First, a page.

Student Creative Arts and Research Symposium | 2024

Permanent URI for this collectionhttps://hdl.handle.net/11274/16148

27th Annual Student Creative Arts and Research Symposium

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    GUIDING COMMUNICATION IN COUPLES POSTINFIDELITY
    (2024) Love, E.; O'Neal, C.; Lucero-Jones, R.; Lucero-Jones, R.
    How does betrayal trauma from infidelity impact communication in couples and the family system? In a review of the literature on best practices for infidelity treatment, this presentation will offer marriage and family therapists and other mental health clinicians an opportunity to learn how to guide couples through communication after infidelity discovery. Participants without a clinical background will learn about the application of theory to infidelity treatment. Attachment styles shape the way individuals respond to and cope with infidelity and betrayal trauma. Participants will learn about the erosion of trust leading up to and after learning about infidelity, with considerations for the impact of culture on communication. Additionally, participants will learn about applying Emotionally Focused Therapy to infidelity treatment. After completing a case study exercise based on the information learned, participants will have an opportunity to provide comments, ask questions, and offer reflections on the material. (Faculty Sponsor: Dr. Rebecca Lucero-Jones) Supported by TWU Center for Student Research.
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    EXPLORING THE USE OF TECHNOLOGY-BASED AND HANDS-ON LEARNING ACTIVITIES TO HELP MITIGATE MATHEMATICS-RELATED STRESS AND INSECURITY
    (2024) Barrera, H.; Cooley, S.; Wheeler, A.
    In the pursuit to boost student achievement and cultivate a favorable outlook towards mathematics, this project intends to address the core issue of math anxiety and explore strategies for educators to more effectively mitigate it. The primary objective is to perform a comprehensive analysis and comparison of two distinct sets of lesson plans–one featuring hands-on interventions and the other incorporating digitally executed activities–with the purpose of discerning their respective effects on students’ math performance and perspectives. One of the four lesson plans, which integrated mathematics with computer science and involved coding with Python P5, was executed in Dr. Wheeler’s mathematics education course in the Fall of 2023. The implemented lesson plan was carefully assessed by reviewing student work and gathering feedback. In this project presentation, both sample student work and detailed lesson content will be shared. (Faculty Sponsor: Dr. Ann Wheeler) Supported by TWU Experiential Student Scholars Program.
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    SELF-EFFICACY AND RESILIENCE AMONG TOKEN WOMEN ENTREPRENEURS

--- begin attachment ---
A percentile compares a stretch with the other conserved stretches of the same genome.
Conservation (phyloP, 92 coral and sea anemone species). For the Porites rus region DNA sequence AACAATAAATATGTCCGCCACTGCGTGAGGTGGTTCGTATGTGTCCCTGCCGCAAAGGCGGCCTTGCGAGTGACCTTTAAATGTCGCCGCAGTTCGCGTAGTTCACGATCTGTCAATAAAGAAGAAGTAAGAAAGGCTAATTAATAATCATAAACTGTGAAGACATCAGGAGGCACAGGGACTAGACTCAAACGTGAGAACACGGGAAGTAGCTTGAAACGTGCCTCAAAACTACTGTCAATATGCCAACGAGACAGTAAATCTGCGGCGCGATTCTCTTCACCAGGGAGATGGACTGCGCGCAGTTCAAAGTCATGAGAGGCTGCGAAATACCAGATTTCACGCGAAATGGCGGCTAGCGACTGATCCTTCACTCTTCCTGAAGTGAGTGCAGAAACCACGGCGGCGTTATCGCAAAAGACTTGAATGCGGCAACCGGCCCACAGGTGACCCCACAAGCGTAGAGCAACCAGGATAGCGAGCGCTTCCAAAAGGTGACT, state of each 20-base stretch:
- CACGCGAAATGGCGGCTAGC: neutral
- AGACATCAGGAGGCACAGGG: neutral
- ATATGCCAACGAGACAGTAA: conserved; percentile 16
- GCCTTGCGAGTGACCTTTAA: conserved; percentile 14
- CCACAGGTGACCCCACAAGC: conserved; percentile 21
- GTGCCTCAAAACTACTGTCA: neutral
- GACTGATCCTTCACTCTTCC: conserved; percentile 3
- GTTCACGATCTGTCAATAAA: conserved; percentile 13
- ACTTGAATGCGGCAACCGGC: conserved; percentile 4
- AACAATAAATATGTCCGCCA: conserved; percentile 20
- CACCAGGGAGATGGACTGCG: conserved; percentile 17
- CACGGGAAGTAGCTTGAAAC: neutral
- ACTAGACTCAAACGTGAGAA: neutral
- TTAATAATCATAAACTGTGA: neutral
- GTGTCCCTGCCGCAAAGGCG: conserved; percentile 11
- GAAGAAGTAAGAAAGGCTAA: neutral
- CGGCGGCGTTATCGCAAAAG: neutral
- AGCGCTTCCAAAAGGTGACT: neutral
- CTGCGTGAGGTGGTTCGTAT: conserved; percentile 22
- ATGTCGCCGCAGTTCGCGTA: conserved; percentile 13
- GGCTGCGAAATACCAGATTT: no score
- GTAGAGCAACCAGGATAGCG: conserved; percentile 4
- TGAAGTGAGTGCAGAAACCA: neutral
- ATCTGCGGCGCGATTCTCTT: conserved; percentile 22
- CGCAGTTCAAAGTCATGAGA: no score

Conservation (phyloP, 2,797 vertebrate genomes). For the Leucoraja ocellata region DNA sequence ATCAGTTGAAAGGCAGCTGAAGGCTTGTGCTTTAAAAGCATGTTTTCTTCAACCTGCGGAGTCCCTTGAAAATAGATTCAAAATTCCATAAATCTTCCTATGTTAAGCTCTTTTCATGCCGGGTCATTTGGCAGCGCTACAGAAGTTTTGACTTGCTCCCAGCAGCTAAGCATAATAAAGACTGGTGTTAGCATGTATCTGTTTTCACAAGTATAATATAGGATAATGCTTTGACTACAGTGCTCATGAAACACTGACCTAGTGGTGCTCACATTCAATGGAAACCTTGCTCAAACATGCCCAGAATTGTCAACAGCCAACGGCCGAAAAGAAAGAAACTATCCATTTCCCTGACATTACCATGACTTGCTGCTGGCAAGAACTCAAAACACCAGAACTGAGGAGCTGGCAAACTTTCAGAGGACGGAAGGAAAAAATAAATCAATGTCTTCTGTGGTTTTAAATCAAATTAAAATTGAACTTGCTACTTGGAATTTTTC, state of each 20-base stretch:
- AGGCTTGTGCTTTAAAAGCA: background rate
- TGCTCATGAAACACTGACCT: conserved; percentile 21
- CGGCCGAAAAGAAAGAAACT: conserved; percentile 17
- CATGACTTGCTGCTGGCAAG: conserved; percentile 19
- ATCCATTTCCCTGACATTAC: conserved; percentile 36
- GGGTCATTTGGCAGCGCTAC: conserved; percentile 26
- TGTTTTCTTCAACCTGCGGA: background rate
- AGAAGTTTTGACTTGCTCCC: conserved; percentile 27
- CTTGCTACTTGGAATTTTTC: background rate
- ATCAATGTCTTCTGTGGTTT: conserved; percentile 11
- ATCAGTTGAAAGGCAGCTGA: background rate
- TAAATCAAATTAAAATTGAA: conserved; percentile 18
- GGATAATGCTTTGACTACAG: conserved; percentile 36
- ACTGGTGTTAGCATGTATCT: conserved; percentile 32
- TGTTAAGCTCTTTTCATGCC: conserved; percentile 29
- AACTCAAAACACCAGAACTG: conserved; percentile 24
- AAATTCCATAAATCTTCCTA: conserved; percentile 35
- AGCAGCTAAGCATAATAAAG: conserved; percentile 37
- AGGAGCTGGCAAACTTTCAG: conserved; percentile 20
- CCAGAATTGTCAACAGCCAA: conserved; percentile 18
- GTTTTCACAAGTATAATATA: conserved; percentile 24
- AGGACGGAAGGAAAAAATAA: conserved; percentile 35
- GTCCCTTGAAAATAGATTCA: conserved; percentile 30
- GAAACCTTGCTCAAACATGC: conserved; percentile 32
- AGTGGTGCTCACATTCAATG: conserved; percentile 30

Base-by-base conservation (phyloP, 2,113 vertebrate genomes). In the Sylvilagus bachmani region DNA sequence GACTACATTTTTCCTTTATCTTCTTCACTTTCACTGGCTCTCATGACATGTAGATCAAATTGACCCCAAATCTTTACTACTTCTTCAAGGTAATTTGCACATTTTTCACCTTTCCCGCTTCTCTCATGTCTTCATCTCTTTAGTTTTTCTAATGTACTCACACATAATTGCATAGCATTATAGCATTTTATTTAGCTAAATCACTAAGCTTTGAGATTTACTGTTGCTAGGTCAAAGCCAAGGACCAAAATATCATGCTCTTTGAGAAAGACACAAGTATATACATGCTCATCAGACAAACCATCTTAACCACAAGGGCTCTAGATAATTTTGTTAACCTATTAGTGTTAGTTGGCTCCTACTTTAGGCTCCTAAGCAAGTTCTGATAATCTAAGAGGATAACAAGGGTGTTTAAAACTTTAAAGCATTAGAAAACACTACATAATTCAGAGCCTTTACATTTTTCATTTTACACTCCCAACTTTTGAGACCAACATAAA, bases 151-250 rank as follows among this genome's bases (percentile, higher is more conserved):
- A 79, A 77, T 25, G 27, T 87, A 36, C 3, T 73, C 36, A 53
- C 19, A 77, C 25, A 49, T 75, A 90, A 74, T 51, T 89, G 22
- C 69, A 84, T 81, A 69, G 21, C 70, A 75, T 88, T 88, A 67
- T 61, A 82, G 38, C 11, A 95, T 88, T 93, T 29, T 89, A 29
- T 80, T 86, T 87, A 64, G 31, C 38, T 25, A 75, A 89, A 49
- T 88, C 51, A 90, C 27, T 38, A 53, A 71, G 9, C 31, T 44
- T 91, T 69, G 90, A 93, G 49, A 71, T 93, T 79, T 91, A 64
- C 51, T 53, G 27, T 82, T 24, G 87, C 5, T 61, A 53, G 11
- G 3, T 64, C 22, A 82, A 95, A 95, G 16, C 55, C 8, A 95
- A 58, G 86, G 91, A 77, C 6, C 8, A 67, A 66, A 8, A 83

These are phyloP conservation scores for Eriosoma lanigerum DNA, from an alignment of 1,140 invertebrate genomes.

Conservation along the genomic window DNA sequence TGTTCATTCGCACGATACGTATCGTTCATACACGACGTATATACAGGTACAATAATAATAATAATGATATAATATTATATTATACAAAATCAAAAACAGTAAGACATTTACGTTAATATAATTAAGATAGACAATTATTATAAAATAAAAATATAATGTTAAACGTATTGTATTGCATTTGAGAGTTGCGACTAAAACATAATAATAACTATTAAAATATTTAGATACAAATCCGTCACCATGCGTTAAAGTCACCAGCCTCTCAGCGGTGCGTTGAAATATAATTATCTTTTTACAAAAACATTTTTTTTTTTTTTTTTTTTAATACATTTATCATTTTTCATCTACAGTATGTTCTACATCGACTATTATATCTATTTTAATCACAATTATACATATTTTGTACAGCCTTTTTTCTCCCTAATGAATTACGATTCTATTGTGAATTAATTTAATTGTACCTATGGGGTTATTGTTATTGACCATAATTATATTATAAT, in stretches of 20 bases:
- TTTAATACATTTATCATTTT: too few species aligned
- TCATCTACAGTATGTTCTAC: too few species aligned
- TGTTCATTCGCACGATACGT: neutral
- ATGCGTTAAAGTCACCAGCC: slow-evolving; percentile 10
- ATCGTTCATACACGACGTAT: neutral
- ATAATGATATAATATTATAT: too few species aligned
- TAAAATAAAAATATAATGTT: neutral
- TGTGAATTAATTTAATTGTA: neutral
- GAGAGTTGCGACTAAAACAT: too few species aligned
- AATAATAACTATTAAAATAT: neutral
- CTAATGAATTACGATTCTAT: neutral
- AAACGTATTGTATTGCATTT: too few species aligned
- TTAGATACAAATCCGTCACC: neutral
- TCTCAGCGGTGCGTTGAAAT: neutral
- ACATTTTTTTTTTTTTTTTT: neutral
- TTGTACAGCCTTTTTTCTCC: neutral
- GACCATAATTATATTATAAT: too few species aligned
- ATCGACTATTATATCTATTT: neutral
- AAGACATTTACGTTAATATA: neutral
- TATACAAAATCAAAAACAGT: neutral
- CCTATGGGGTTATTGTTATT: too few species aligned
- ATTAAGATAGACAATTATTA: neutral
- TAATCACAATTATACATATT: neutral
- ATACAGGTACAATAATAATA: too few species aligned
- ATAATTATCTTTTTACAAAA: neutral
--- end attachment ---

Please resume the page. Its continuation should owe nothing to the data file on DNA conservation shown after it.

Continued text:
(2024) Lemmon, L.; Smith, G.; Lambert, J.; Smith, G.
    Previous research has explored the impacts of tokenism on women entrepreneurs regarding heightened visibility, polarization, and assimilation pressures. While various studies have explored the barriers and challenges women entrepreneurs experience due to gender bias and tokenism, further research is needed to explore the phenomenon of resiliency and self-efficacy among this population. In this study we will further explore these themes and examine how self-efficacy and resilience may play a role in coping and thriving in these traditionally male dominated spaces. We will conduct qualitative interviews with women thriving in leadership roles to further illuminate instances of resiliency and self-efficacy of women in male-dominated fields. We will conduct 5 semi-structured interviews with diverse women leaders about their experiences in leadership using an interpretive phenomenological analysis. We hypothesize that there will be themes found in token women entrepreneur research that suggests a strong sense of self-efficacy and remarkable resilience in women entrepreneurs. (Faculty Sponsor: Dr. Gabrielle Smith) Supported by TWU Small Grant Program.
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    INTERSECTIONALITY OF RACE AND GENDER FOR TOKEN BLACK WOMEN ENTREPRENEURS
    (2024) Lemmon, L.; Smith, G.; Lambert, J.; Smith, G.
    Research has indicated that women entrepreneurs face heightened visibility and scrutiny. Kanter’s lens of visibility, polarization, and assimilation highlights the barriers and challenges women entrepreneurs must overcome to exist and thrive in traditionally male dominated spaces. However, further research is needed to address the unique and persistent challenges encountered by Black women entrepreneurs due to compounding racial and gender biases. In this study, we will investigate the intersectionality of race and gender for Black women entrepreneurs and explore the impacts of token bias when taking both race and gender into consideration. We will conduct qualitative interviews with women thriving in leadership roles to illuminate the impacts of race and gender on Black women in male-dominated fields. We will conduct 5 semi-structured interviews with Black women leaders about their experiences using an interpretive phenomenological analysis. We hypothesize that Black women entrepreneurs face amplified token bias due to both gender and race. (Faculty Sponsor: Dr. Gabrielle Smith) Supported by TWU Small Grant Program.